Natural Science Projects on Tectonic Plates for 6th and 7th Graders

Teach students about fault lines and other land forms created by tectonics.
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Many middle school science standards require students to learn about the tectonic plates, and teachers can engage their students in small projects and activities that allow them to explore the mechanics of the tectonic plates first-hand. Science projects on tectonic plates don't have to be complex; it's more about finding different ways of helping students better understand the material.

1 Puzzling Tectonic Plates

While middle school students study the tectonic plates, teachers can assign projects that require them to research and demonstrate tectonic plate motion. These projects can be done in pairs or small groups. Provide students with a large diagram of the earth's major tectonic plates as they relate to each other. Have students glue the figure onto a poster board and then cut along the plate boundaries, making a puzzle. Challenge the groups to see who can put the plates back together correctly. Next, have students research tectonic plate motion and add their findings to each puzzle piece as arrows or colored lines that represent different boundary types, including convergent, divergent and transform. (Reference 3, pg 4-6)

2 Tectonic Plate Snack

You can have students demonstrate the types of motion that lead to divergent, convergent and transform boundaries through a project that uses snack-sized candy bars that contain different layers, such as Milky Way or Snickers. (Check for student allergies before introducing peanuts into the classroom.) Hand a candy bar to each student and instruct them to create cracks in the outer layer of the chocolate to represent tectonic plates. Next, ask students to pull their bars apart into two pieces, then push the pieces together, then slide the pieces in opposite directions to represent the creation of the various boundaries. Have students create diagrams of the activity or draw pictures and label each step in the process. (Reference 1, pg 8-9)

3 Seafloor Spreading Demonstration

Students can learn about how the seafloor spreads at mid-ocean ridges through a small group project that will challenge them to demonstrate how new oceanic crust forms out of a rift valley and spreads to either side of a mid-ocean ridge. First, provide each group with a sheet of paper, an empty oatmeal can, and scissors. Use a serrated knife to cut a 5 inch by ¼ inch slit in each oatmeal container. Have students fold the paper in half lengthwise and cut it into two strips. They should then put the strips on top of one another and push them into the can through the slit, leaving approximately 2 inches sticking out. Have students fold the tops of the strips onto opposite sides of the slit and hold the end of both strips in each hand. Then, students should pull the papers out slowly in opposite directions along the surface of the can. Ask students to explain what the box, slit and paper represent in relation to the process of seafloor spreading. (Reference 4)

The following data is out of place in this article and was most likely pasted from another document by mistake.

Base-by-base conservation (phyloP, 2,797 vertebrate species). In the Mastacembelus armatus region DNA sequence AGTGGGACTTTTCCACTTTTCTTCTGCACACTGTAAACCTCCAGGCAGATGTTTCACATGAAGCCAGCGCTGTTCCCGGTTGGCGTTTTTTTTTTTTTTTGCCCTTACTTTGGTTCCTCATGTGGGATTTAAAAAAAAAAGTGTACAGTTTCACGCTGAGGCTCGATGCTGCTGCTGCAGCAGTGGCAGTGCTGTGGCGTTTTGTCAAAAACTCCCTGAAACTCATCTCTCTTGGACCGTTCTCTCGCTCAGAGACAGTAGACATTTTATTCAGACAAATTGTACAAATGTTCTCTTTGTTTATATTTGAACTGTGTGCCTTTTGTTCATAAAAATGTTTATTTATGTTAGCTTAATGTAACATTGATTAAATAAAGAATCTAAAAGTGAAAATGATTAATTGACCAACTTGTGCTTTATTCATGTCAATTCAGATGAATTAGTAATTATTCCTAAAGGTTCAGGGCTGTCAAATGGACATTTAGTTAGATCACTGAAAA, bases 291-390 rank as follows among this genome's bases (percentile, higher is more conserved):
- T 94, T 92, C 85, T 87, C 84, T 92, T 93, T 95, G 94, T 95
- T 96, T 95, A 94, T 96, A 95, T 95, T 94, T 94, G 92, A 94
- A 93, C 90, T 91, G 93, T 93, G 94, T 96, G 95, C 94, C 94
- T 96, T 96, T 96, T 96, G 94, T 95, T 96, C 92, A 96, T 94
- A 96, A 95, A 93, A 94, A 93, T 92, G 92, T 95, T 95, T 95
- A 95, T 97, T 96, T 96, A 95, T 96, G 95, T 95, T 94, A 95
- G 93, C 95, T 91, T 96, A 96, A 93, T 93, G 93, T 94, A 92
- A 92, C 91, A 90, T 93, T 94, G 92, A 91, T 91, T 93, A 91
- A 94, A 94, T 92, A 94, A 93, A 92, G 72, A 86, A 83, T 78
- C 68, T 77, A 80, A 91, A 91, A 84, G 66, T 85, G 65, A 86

4 How a Hot Spot Works

To introduce this project, explain hot spots and provide information about the Hawaiian Archipelago. Then, have students work in groups to simulate the formation the archipelago. Each group will need an aluminum pan, corn starch, water and a candle or other heat source. Groups will cover the bottom of their pan with approximately 1 inch of corn starch and then add small amounts of water until the corn starch reaches a paste-like consistency. Students will then carefully light their candle, hold one edge of the pan over it until the corn starch begins to bubble, and continue moving their pan across the flame--very slowly--and note the line of bubbles that is created. (Reference 2)

Based in Gainesville, Carissa Lawrence is an experienced teacher who has been writing education related articles since 2013. Lawrence holds a master's degree in early childhood education from the University of Florida.